In another aspect, a method for extracting and classifying characters disposed on a moving web of material using a neural network is presented. The method includes: passing the moving web through a predefined imaging window and simultaneous therewith, illuminating the web within the window; acquiring an image of the web within the imaging window as the web passes therethrough; extracting and accumulating image data on any characters disposed in the imaged web; and using a predefined neural network to process the accumulated image data, and produced therefrom character classification information. Preferably, this classification information is then converted to ASCII code for storage, transmission to an external system and/or display. As with the system, specific enhanced process steps are also described and claimed herein.
To summarize, a novel character recognition system and method are set forth which employ a neural network to recognize edgemarked characters on a moving web of material. The technique described can identify highly aberrated dot-matrix numeric characters on a moving web of transparent or semi-transparent material, e.g., EstarŽ or acetate material. Further, a novel neural network accelerator board is presented, which is capable of significantly enhanced performance over any hereto known accelerator board, in addition to obviously providing improved performance over any software based character recognition implementation. Presented is a practical neural network application to the recognition of edgemarked characters on a moving web. Using the technique, characters can be properly recognized notwithstanding that they may be of such poor quality as to be unrecognizable to the naked eye. The system and method described operate in real time on the generated data. Because the technique is based on a neural network, the system/method are able to: generalize; adapt and deal with a wide degree of latitude in environments; operate in a massively parallel form to effectively operate in real time rates; provide fault tolerance, or the ability to deal with errors internal to the network itself; and learn by example.
These and other objects, advantages and features of the present invention will be more readily understood from the following detailed description of certain preferred embodiments thereof, when considered in conjunction with the accompanying drawings in which:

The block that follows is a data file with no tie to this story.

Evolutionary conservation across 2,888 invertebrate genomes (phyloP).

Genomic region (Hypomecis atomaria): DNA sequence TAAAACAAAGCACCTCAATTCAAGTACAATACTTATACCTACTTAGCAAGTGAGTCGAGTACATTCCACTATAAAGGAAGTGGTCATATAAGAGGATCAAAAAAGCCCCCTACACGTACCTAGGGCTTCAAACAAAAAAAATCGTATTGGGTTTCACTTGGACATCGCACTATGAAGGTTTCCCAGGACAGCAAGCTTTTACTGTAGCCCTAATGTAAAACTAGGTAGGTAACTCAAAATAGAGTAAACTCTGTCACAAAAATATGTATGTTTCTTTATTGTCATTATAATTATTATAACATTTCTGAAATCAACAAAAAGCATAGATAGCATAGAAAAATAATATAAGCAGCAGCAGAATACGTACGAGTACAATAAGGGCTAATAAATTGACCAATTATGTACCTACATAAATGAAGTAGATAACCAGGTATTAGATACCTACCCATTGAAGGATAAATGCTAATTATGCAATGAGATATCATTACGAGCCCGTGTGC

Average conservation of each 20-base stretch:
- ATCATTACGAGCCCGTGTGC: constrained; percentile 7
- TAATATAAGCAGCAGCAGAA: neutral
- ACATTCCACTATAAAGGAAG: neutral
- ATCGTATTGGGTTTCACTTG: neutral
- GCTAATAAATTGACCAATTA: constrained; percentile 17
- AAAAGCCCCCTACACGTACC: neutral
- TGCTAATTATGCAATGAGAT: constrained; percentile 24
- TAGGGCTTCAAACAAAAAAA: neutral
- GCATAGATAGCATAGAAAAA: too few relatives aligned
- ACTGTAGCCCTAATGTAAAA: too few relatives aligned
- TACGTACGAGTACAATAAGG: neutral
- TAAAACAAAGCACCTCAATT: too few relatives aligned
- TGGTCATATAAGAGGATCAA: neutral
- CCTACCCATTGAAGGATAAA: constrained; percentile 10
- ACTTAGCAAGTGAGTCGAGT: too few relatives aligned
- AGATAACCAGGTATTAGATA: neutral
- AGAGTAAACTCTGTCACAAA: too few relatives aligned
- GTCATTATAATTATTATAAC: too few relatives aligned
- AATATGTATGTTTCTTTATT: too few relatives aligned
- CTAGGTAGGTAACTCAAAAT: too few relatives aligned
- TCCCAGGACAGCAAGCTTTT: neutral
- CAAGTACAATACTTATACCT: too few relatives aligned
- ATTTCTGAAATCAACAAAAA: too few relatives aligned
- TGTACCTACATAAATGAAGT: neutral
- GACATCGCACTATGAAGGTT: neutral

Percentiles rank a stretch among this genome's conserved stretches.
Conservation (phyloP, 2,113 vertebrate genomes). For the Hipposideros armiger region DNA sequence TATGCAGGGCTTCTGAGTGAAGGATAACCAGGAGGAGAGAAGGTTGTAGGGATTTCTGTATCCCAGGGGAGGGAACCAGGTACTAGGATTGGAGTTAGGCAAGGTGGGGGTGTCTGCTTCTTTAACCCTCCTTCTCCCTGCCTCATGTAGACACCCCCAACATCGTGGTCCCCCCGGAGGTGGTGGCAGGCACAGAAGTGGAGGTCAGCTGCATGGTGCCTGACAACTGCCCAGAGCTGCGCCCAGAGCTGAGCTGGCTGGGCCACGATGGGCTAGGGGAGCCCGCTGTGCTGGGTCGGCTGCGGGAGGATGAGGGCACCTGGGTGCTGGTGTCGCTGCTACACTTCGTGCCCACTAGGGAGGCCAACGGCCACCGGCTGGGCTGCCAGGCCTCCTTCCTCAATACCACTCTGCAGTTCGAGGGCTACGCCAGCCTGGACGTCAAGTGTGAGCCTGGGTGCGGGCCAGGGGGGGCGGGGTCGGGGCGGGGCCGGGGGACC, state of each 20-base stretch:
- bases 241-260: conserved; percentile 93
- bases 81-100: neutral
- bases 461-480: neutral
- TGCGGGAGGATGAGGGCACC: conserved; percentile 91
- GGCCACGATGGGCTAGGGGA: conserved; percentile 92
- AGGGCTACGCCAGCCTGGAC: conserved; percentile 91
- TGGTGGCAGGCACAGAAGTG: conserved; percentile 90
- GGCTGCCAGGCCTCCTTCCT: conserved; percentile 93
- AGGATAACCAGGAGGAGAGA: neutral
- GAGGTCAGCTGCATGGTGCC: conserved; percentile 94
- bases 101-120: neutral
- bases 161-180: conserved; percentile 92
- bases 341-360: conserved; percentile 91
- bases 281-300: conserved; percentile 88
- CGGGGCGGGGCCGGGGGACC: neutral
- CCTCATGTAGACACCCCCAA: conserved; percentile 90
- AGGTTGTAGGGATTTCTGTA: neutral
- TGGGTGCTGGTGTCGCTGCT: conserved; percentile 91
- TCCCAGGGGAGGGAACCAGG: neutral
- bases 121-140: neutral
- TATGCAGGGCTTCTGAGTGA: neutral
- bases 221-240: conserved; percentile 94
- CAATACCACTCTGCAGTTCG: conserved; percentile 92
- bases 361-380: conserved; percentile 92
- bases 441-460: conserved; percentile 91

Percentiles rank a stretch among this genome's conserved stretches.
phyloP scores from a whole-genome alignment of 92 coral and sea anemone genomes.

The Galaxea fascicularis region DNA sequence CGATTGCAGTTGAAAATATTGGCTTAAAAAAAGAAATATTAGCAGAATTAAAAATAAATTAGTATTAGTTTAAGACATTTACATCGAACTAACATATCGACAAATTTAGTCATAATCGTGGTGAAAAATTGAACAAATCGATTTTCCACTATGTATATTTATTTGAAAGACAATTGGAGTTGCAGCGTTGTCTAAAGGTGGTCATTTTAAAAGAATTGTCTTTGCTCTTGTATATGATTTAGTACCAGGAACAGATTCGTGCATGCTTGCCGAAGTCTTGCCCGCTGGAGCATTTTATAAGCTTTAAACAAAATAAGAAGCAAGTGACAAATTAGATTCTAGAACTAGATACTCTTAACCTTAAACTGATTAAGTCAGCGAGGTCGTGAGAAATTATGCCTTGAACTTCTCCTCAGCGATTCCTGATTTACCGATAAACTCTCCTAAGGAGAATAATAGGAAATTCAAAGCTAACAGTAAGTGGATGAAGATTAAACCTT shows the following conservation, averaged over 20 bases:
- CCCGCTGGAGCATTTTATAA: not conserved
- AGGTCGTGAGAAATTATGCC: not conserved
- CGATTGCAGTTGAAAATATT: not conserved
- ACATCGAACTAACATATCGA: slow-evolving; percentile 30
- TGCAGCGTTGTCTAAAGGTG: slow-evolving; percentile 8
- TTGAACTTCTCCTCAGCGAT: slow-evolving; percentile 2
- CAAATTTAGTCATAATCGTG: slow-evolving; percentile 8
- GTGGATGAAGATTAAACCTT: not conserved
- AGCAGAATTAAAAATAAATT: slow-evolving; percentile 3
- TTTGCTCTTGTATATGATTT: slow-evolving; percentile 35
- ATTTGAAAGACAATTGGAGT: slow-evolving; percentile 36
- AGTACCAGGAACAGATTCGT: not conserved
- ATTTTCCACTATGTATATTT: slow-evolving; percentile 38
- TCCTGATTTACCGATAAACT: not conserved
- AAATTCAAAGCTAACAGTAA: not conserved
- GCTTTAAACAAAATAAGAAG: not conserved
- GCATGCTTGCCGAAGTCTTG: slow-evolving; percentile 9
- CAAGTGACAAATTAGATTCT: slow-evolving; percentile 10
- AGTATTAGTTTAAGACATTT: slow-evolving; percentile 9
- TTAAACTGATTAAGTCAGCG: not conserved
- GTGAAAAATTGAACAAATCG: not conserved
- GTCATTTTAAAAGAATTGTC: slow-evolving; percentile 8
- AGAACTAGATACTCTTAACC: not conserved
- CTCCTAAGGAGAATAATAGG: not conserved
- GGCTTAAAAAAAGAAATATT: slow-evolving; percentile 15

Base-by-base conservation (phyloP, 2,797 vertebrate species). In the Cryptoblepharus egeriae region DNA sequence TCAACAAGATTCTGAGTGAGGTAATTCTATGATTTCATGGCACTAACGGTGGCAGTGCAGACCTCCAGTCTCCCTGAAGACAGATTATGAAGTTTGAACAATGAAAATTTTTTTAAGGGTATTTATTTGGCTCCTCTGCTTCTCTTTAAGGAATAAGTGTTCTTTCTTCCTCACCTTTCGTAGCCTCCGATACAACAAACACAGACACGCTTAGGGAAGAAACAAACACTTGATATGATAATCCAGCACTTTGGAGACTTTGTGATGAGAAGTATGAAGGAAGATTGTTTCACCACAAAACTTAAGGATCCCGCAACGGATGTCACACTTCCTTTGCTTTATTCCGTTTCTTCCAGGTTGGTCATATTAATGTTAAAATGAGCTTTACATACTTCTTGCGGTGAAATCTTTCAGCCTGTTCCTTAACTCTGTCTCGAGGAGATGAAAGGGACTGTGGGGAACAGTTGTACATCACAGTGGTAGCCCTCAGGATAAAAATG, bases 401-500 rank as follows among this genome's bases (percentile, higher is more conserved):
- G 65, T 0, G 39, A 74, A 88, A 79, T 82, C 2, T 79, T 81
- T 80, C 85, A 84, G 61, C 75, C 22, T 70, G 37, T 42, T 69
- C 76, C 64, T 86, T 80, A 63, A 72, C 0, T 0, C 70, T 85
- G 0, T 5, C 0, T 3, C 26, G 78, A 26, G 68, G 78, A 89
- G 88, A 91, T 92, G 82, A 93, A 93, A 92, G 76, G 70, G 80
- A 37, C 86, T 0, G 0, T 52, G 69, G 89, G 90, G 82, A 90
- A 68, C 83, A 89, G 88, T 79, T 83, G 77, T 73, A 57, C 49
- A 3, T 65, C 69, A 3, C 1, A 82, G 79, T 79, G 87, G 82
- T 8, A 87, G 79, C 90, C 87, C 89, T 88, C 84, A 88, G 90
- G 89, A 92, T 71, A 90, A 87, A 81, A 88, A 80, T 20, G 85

FIG. 1 is a partial plan view of a moving web of material having edgemarkings thereon to be extracted and classified pursuant to the present invention;
FIG. 2 is a simplified perspective view of one embodiment of a neural network optical character recognition system pursuant to the present invention;
FIG. 3 is a more detailed block diagram representation of certain features of the neural network optical character recognition system of FIG. 2;
FIG. 4 is a more detailed representation of one embodiment of the preprocessing board of FIG. 3;
FIG. 5 is a block diagram representation of one embodiment of the neural network accelerator board of FIG. 3;
FIGS. 6(a)-6(c) depict the progression of a character on the moving web through a defined imaging window in a neural network optical character recognition system pursuant to the present invention;
FIGS. 7(a)-7(c) depict different possible positions of the edgemarked web as the web passes through the defined imaging window;
FIG. 8 depicts one embodiment of stored weight information for one processing node in the neural network accelerator board embodiment of FIG. 5;
FIG. 9 depicts an operational overview of one embodiment of the main processing functions of a neural network optical character recognition system pursuant to the present invention; and
FIG. 10 is a block diagram representation of the neural network accelerator board showing further details of the address generator and control logic circuitry;
FIG. 11A is a simplified schematic depiction of a network with 32 Inputs (X), 32 Nodes (N), and 1024 Weights (W);
FIG. 11B depicts a three layer neural network with 2 Inputs (X) 16 nodes (N), and 12 Weights (W);
FIG. 11C depicts a three layer neural network with 3 Inputs (X), 6 Nodes (N) and 17 Weights (W); and
FIG. 11D is a simplified schematic representation of a general multilayer neural network.
Reference is now made to the drawings in which the same reference numbers are used throughout the different figures to designate the same or similar components.